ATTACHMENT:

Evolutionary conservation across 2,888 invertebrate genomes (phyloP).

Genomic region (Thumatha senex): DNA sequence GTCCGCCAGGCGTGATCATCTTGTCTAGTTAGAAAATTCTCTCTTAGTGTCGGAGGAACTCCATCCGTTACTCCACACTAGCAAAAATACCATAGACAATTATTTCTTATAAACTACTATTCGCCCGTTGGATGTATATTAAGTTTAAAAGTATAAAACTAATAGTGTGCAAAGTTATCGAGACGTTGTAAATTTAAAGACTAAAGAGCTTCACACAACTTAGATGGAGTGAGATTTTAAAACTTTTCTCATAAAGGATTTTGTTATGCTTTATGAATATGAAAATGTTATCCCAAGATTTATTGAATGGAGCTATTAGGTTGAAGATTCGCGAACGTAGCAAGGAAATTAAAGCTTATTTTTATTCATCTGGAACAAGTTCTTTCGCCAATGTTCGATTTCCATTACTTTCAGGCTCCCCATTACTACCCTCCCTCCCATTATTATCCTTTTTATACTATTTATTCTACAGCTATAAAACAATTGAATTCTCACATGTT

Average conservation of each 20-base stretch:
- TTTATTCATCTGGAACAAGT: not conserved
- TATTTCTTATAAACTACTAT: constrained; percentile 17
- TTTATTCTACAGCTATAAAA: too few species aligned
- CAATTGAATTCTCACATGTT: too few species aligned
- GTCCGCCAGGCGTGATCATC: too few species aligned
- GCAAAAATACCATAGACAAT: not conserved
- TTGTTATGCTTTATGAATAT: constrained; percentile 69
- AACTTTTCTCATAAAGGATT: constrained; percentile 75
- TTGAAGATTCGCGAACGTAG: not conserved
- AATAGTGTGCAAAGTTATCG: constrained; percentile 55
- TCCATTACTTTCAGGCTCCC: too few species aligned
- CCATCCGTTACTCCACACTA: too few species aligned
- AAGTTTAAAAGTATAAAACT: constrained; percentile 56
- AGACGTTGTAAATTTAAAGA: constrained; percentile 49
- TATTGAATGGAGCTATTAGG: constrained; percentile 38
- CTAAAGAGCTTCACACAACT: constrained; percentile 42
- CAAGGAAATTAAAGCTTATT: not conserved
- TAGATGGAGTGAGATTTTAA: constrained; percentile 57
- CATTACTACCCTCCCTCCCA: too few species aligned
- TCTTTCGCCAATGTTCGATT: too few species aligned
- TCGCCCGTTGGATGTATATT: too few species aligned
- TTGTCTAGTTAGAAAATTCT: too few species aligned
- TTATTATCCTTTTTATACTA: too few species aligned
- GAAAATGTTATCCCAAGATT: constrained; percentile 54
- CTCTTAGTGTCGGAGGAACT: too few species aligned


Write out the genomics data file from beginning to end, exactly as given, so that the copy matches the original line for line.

Evolutionary conservation across 2,888 invertebrate genomes (phyloP).

Genomic region (Thumatha senex): DNA sequence GTCCGCCAGGCGTGATCATCTTGTCTAGTTAGAAAATTCTCTCTTAGTGTCGGAGGAACTCCATCCGTTACTCCACACTAGCAAAAATACCATAGACAATTATTTCTTATAAACTACTATTCGCCCGTTGGATGTATATTAAGTTTAAAAGTATAAAACTAATAGTGTGCAAAGTTATCGAGACGTTGTAAATTTAAAGACTAAAGAGCTTCACACAACTTAGATGGAGTGAGATTTTAAAACTTTTCTCATAAAGGATTTTGTTATGCTTTATGAATATGAAAATGTTATCCCAAGATTTATTGAATGGAGCTATTAGGTTGAAGATTCGCGAACGTAGCAAGGAAATTAAAGCTTATTTTTATTCATCTGGAACAAGTTCTTTCGCCAATGTTCGATTTCCATTACTTTCAGGCTCCCCATTACTACCCTCCCTCCCATTATTATCCTTTTTATACTATTTATTCTACAGCTATAAAACAATTGAATTCTCACATGTT

Average conservation of each 20-base stretch:
- TTTATTCATCTGGAACAAGT: not conserved
- TATTTCTTATAAACTACTAT: constrained; percentile 17
- TTTATTCTACAGCTATAAAA: too few species aligned
- CAATTGAATTCTCACATGTT: too few species aligned
- GTCCGCCAGGCGTGATCATC: too few species aligned
- GCAAAAATACCATAGACAAT: not conserved
- TTGTTATGCTTTATGAATAT: constrained; percentile 69
- AACTTTTCTCATAAAGGATT: constrained; percentile 75
- TTGAAGATTCGCGAACGTAG: not conserved
- AATAGTGTGCAAAGTTATCG: constrained; percentile 55
- TCCATTACTTTCAGGCTCCC: too few species aligned
- CCATCCGTTACTCCACACTA: too few species aligned
- AAGTTTAAAAGTATAAAACT: constrained; percentile 56
- AGACGTTGTAAATTTAAAGA: constrained; percentile 49
- TATTGAATGGAGCTATTAGG: constrained; percentile 38
- CTAAAGAGCTTCACACAACT: constrained; percentile 42
- CAAGGAAATTAAAGCTTATT: not conserved
- TAGATGGAGTGAGATTTTAA: constrained; percentile 57
- CATTACTACCCTCCCTCCCA: too few species aligned
- TCTTTCGCCAATGTTCGATT: too few species aligned
- TCGCCCGTTGGATGTATATT: too few species aligned
- TTGTCTAGTTAGAAAATTCT: too few species aligned
- TTATTATCCTTTTTATACTA: too few species aligned
- GAAAATGTTATCCCAAGATT: constrained; percentile 54
- CTCTTAGTGTCGGAGGAACT: too few species aligned